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CTA: Cease And Desist Notice For The Schools

CALL TO ACTION – Cease and Desist

Has your county, school and/or local health department been giving you the run around with respect to masks, testing, quarantines and social distancing mandates? Have they been pointing their fingers at each other instead of helping you and your children? Are you tired of being lied to and told what you can and cannot do in your schools?

If this is the reality in your area, you may be interested in hearing about another ‘action’ tool that some parents are already using to regain their power…power that, quite honestly, parents had all along.

If you’ve already read this post: CALL TO ACTION: Taking Back Our Schools

And, you’ve followed-up with this: CTA: Stop Your County In Their Tracks Regarding The Schools

You’re up to speed and you now know the lies have been exposed in public. You might also have heard the recommendations and guidelines the boards and health departments are trying to use are NOT LAWS and you, the parents, have a choice to go along or not.

Do you realize now the boards and health departments are the ones not following the laws?

Are you ready to hold your county, school and/or local health department accountable…to the laws?

Are you ready to ‘turn the tables’ and ‘flip the script’?

(Information herein is absent intent as legal advice.)

What is a Cease and Desist Letter, Notice, Order

The sample letter (below) can be filled out for local health officers, county commissioners, school board members and school superintendents. Then, sign, date, and mail certified restricted delivery. Or, hand deliver depending on your intent and next steps you plan to take.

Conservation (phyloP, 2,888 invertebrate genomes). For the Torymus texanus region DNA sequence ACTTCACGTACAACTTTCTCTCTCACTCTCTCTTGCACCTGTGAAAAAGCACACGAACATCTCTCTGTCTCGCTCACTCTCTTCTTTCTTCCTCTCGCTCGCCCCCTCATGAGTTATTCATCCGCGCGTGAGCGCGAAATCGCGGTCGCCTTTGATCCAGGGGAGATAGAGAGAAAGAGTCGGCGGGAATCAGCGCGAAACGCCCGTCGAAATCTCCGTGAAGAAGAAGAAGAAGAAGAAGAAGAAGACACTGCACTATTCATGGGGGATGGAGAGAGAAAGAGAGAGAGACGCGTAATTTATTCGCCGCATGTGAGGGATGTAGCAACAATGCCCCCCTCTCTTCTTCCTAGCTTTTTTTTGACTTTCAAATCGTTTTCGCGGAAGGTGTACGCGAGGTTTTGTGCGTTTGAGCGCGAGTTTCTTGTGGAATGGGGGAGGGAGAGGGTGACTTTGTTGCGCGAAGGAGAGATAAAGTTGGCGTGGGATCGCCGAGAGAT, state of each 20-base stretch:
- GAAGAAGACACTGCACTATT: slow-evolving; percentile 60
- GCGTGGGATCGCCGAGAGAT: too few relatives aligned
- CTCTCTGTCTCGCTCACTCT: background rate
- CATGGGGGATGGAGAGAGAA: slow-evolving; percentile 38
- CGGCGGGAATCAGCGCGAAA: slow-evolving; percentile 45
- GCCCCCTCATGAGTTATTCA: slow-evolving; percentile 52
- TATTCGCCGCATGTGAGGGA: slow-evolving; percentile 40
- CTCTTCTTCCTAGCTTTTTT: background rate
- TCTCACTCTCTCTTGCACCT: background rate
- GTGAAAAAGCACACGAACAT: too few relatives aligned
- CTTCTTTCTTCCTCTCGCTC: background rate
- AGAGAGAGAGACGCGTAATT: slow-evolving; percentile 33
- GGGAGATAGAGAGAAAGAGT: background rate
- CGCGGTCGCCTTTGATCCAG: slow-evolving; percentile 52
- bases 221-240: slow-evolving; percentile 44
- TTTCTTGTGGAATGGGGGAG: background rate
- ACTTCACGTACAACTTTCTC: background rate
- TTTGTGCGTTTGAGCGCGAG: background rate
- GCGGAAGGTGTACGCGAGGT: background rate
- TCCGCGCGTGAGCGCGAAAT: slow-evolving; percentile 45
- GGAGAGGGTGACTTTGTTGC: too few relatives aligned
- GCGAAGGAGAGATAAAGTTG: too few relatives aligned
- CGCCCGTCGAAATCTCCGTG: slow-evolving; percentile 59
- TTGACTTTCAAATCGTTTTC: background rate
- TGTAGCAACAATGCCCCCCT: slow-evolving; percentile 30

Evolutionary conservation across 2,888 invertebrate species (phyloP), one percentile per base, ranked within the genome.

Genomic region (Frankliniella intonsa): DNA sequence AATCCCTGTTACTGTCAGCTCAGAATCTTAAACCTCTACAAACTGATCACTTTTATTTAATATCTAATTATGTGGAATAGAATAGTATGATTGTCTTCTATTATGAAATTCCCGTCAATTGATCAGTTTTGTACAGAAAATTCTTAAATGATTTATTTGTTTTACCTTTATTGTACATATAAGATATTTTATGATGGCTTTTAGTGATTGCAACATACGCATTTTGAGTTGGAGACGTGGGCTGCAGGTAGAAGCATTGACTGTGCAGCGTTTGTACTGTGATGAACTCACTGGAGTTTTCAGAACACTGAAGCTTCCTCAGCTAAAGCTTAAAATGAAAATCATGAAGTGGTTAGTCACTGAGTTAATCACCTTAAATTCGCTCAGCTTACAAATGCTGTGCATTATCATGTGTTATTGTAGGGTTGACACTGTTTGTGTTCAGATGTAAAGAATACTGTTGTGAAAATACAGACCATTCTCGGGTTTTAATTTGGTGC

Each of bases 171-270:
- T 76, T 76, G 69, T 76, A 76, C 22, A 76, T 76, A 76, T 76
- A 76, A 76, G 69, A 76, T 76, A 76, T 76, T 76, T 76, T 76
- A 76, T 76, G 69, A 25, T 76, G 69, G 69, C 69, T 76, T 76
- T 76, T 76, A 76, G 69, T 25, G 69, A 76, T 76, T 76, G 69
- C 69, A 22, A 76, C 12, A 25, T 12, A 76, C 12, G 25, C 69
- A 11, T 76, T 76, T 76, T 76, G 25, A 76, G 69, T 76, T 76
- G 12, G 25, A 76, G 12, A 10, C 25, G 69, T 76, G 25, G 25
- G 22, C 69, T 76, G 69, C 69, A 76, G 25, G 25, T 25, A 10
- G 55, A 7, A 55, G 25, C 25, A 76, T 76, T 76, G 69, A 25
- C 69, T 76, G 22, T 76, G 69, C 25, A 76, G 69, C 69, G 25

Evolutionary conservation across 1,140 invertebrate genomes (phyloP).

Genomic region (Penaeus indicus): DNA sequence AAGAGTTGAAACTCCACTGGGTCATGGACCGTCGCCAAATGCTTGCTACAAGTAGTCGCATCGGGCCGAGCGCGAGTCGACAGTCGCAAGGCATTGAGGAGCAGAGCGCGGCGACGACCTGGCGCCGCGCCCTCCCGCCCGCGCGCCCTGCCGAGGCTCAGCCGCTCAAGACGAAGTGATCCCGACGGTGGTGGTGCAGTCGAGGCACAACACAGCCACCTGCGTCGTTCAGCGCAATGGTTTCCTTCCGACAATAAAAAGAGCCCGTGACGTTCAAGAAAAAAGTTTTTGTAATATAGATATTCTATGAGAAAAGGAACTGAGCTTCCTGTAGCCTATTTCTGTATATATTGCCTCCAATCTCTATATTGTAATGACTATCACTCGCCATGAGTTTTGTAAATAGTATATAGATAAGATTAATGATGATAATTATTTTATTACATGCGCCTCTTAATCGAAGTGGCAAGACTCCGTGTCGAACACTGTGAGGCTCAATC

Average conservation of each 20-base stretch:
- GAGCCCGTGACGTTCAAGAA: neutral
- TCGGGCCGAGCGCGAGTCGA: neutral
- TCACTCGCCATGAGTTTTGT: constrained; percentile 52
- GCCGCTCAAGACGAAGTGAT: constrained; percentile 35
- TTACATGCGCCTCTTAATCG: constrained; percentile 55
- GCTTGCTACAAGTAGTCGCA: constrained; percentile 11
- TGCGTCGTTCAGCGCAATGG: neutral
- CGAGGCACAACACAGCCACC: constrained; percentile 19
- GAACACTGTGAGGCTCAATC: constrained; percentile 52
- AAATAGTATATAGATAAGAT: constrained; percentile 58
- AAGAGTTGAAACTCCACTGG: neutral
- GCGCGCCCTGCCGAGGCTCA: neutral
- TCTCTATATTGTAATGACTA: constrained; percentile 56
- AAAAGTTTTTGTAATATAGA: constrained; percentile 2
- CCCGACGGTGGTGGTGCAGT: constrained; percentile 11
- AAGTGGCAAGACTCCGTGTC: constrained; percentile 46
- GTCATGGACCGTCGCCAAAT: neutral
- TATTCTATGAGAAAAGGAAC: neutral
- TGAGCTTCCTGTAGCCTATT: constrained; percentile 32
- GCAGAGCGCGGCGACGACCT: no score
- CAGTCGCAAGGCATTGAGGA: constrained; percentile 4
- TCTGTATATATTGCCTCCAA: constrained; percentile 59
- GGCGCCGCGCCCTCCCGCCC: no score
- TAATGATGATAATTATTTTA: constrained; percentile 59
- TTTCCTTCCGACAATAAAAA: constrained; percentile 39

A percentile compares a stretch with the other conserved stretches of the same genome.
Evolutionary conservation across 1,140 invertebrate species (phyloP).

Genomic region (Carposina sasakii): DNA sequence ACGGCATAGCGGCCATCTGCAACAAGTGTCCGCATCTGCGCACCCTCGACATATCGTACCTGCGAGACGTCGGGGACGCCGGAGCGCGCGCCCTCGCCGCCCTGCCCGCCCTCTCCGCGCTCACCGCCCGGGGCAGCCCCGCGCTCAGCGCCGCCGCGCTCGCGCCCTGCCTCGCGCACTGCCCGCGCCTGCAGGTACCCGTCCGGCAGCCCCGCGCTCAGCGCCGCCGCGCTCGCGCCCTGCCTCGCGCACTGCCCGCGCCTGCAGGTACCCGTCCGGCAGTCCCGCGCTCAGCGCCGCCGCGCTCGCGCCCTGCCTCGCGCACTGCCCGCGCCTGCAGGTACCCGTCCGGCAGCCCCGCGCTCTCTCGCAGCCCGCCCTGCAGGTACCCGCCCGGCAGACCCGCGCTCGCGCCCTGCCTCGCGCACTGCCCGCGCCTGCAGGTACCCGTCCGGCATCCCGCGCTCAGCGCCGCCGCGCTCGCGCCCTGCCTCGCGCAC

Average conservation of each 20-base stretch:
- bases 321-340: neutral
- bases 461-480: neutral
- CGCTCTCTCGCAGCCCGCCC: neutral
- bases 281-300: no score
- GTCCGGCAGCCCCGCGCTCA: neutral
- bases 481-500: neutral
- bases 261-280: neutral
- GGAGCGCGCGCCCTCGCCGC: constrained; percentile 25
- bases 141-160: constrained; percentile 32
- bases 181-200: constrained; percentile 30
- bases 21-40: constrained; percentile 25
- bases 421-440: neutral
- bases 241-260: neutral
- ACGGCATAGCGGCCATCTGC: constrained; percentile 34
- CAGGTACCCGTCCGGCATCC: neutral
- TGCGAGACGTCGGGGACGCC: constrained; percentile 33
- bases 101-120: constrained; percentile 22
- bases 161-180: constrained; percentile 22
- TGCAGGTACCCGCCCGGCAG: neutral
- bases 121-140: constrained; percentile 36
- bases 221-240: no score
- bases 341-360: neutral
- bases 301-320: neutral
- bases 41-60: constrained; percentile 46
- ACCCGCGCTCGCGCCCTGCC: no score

A cease and desist letter does not automatically signify a lawsuit. It is simply a warning about illegal behavior that lets another party know that further penalties could follow if their behavior continues.

A cease and desist order is different from a cease and desist letter. The main difference is in terms of legality. Letters have almost no legal standing. Orders do. A cease and desist order is granted by a court. It serves as a temporary injunction. The party that receives the order must stop what they're doing until a trial can be held. After the trial, a permanent injunction may be ordered.

Use a cease and desist notice if you want to issue a formal warning to someone to stop doing what they're doing.

Usually, but not always, a cease and desist is the first formal step following an informal notification. Many people first informally ask the infringer to stop what they're doing. If they don’t, a cease and desist is the next step. It adds a weight of formality to your request. It can also serve as a step to begin further legal processes, if necessary.

A compelling reason to use a cease and desist is that it is much faster than beginning formal legal proceedings. It also often stops the offending behavior without the need to take it any further.